(Jerome Adamstein / Los Angeles Times)

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The future of Elon Musk’s Starlink satellites

Musk and China have collided because of air space.
<a href="https://highschool.latimes.com/author/allisonwong85/" target="_self">Allison Wong</a>

Allison Wong

January 10, 2022
China was forced to maneuver its space station out of Elon Musk’s Starlink satellites not once, but on two separate occasions. The most recent of these events was October 2021, but in December 2021. China filed a complaint with the United Nations about the situation. 

As of February 2021, SpaceX’s venture called Starlink provides internet connection to more than 10,000 customers in 14 countries for $99 a month through a “constellation” of launched private satellites orbiting Earth, according to CNET. Starlink’s goal is to cover the whole planet with accessible and high-speed WiFi signal, especially in areas that have had difficulties with connectivity. The Verge reported SpaceX plans to launch almost 12,000 satellites into low Earth orbit. 

Satellite traffic will continue to be a problem, especially politically. China worries that Starlink could have killed the astronauts aboard their space station, Tianhe, and now tensions have risen around Musk, a figure who used to be positively prominent in China.

In the past, Elon Musk was well-known for his company Tesla, but now he is facing harsh backlash in the nation. Many users of Weibo, one of China’s largest social media platforms, criticized the Starlink satellites. According to Business Insider, the Starlink topic has been viewed on Weibo almost 900 million times. 

Yet examining the predicament raises another, equally frightening question: what is the impact of the satellites on nocturnal wildlife?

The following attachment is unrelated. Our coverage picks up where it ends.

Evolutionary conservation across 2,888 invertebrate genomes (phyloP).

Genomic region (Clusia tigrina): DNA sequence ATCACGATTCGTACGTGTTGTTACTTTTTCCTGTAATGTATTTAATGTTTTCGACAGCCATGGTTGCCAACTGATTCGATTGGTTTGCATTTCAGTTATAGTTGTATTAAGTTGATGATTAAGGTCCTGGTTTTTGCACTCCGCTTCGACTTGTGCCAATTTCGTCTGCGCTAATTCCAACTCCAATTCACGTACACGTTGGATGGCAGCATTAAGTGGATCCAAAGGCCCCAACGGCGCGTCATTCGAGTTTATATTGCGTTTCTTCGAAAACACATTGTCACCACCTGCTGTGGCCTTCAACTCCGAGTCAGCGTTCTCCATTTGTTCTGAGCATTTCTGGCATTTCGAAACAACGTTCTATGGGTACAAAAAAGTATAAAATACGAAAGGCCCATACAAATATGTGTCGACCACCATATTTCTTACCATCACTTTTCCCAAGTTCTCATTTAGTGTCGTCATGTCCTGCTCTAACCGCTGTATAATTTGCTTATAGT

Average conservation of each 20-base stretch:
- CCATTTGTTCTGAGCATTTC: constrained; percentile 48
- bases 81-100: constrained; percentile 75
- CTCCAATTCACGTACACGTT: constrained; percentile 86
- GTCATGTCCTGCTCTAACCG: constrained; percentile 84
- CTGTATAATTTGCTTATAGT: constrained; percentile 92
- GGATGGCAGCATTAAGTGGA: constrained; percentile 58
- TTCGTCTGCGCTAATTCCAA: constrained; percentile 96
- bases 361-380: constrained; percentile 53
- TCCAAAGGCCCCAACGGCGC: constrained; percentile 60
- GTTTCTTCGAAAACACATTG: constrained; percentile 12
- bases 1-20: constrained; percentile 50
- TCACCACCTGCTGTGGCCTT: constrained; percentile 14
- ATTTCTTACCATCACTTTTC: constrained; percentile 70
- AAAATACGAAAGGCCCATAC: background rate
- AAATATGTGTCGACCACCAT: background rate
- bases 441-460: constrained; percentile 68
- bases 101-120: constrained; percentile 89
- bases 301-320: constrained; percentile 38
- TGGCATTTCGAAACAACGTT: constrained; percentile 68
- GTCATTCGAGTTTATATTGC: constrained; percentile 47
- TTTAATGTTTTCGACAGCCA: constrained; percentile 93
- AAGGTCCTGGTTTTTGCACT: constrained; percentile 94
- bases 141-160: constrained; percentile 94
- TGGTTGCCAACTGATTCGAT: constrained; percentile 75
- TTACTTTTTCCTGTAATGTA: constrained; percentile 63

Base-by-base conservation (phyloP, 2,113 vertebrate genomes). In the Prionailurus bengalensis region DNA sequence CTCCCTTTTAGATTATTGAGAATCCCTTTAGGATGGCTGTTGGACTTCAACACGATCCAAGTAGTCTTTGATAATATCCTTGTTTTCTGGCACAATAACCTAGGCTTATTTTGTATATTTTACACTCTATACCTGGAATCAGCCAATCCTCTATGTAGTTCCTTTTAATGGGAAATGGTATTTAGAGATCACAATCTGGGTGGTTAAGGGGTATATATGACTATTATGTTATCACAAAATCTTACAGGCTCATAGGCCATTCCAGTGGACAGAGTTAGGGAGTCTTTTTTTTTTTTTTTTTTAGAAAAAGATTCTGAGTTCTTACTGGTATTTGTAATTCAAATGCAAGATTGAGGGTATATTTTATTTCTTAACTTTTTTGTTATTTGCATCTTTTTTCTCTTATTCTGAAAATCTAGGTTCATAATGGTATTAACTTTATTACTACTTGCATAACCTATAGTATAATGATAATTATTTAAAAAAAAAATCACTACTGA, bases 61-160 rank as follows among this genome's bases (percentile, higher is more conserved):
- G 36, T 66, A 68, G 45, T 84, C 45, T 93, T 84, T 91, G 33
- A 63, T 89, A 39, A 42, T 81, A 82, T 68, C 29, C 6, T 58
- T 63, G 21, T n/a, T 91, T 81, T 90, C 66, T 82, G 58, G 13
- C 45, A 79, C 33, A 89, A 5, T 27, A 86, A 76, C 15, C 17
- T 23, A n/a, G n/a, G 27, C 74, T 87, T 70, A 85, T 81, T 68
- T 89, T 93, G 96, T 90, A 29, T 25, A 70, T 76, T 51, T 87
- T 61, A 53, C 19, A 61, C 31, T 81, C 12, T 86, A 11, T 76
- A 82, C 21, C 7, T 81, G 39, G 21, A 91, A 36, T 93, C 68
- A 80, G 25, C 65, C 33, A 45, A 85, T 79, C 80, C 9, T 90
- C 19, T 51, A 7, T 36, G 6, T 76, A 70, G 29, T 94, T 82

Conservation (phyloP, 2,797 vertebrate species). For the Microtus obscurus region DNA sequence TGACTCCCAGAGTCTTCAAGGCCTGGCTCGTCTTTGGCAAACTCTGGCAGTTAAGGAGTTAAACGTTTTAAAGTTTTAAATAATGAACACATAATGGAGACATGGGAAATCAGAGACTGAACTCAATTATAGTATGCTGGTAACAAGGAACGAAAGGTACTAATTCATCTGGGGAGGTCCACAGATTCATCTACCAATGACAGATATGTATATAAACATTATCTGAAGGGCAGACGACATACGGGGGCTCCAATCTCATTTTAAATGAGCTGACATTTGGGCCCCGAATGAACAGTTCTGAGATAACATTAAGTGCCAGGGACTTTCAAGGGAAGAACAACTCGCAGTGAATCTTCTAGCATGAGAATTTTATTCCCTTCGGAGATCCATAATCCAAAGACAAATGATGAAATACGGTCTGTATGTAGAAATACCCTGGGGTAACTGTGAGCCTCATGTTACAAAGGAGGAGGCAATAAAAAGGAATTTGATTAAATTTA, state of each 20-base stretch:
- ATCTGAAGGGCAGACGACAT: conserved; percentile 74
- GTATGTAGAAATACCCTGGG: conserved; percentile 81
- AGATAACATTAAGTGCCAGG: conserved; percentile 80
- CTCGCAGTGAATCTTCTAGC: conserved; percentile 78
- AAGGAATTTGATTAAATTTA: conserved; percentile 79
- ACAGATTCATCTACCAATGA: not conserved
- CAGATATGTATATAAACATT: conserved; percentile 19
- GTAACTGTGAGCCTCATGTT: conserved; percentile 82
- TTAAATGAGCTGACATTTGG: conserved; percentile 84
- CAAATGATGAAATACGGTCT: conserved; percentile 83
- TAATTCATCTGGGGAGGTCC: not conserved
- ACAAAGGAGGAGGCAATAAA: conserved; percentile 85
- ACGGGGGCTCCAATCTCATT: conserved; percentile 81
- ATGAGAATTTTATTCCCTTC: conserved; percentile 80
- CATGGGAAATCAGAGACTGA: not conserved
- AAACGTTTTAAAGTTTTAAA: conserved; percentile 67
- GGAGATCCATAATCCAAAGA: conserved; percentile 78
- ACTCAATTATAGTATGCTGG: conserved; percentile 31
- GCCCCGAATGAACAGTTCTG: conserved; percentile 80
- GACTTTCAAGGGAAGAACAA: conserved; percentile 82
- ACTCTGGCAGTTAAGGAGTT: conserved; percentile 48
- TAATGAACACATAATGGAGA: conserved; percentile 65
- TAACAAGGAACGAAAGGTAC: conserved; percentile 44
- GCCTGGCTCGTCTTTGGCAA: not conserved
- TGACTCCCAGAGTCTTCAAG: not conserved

According to Bloom in Doom, Starlink, among other low earth-orbiting satellites, orbits between 160-1000 kilometers above Earth as compared to traditional satellites, which typically orbit above 35,000 kilometers. The article goes into detail about the effects of LEO satellites on wildlife that navigate and migrate with help from celestial bodies. The artificial and very bright lights of the satellites can cause major confusion within migrating populations, disorienting wildlife and wreaking havoc on our ecosystems. 

Scientists warn that defunct satellites emit chemicals as they burn in the atmosphere, damaging the ozone layer. With Starlink’s plan to build a mega constellation around the entire planet, using thousands, even tens of thousands of satellites, we might experience another hole in the ozone layer. This brings in a harmful factor for humans, leading to increased risks of cancer and eye damage. 

Overall, “space junk,” the term for “artificial material that is orbiting Earth but is no longer functional,” is already rapidly multiplying. The influx of Starlink satellites will only add to the proliferation, posing further harm to our environment, future space ventures and all life on Earth.

Even worse, SpaceX’s Starlink project isn’t the only culprit for potential orbital collisions like the recent occurrence with China’s space station. Crowding low earth orbit with more material, Amazon’s Project Kuiper, OneWeb Corporation and Telesat also have plans to create constellations of more than 50,000 satellites, according to the World Economic Forum. The risk soars higher with each satellite that is launched, yet there aren’t many regulations in place. 

One must ask if high-speed broadband internet for everyone is more important than human and animal lives. Will Musk’s space venture result in destruction of the ozone layer?

One thing is for sure: we shouldn’t wait to find out. 

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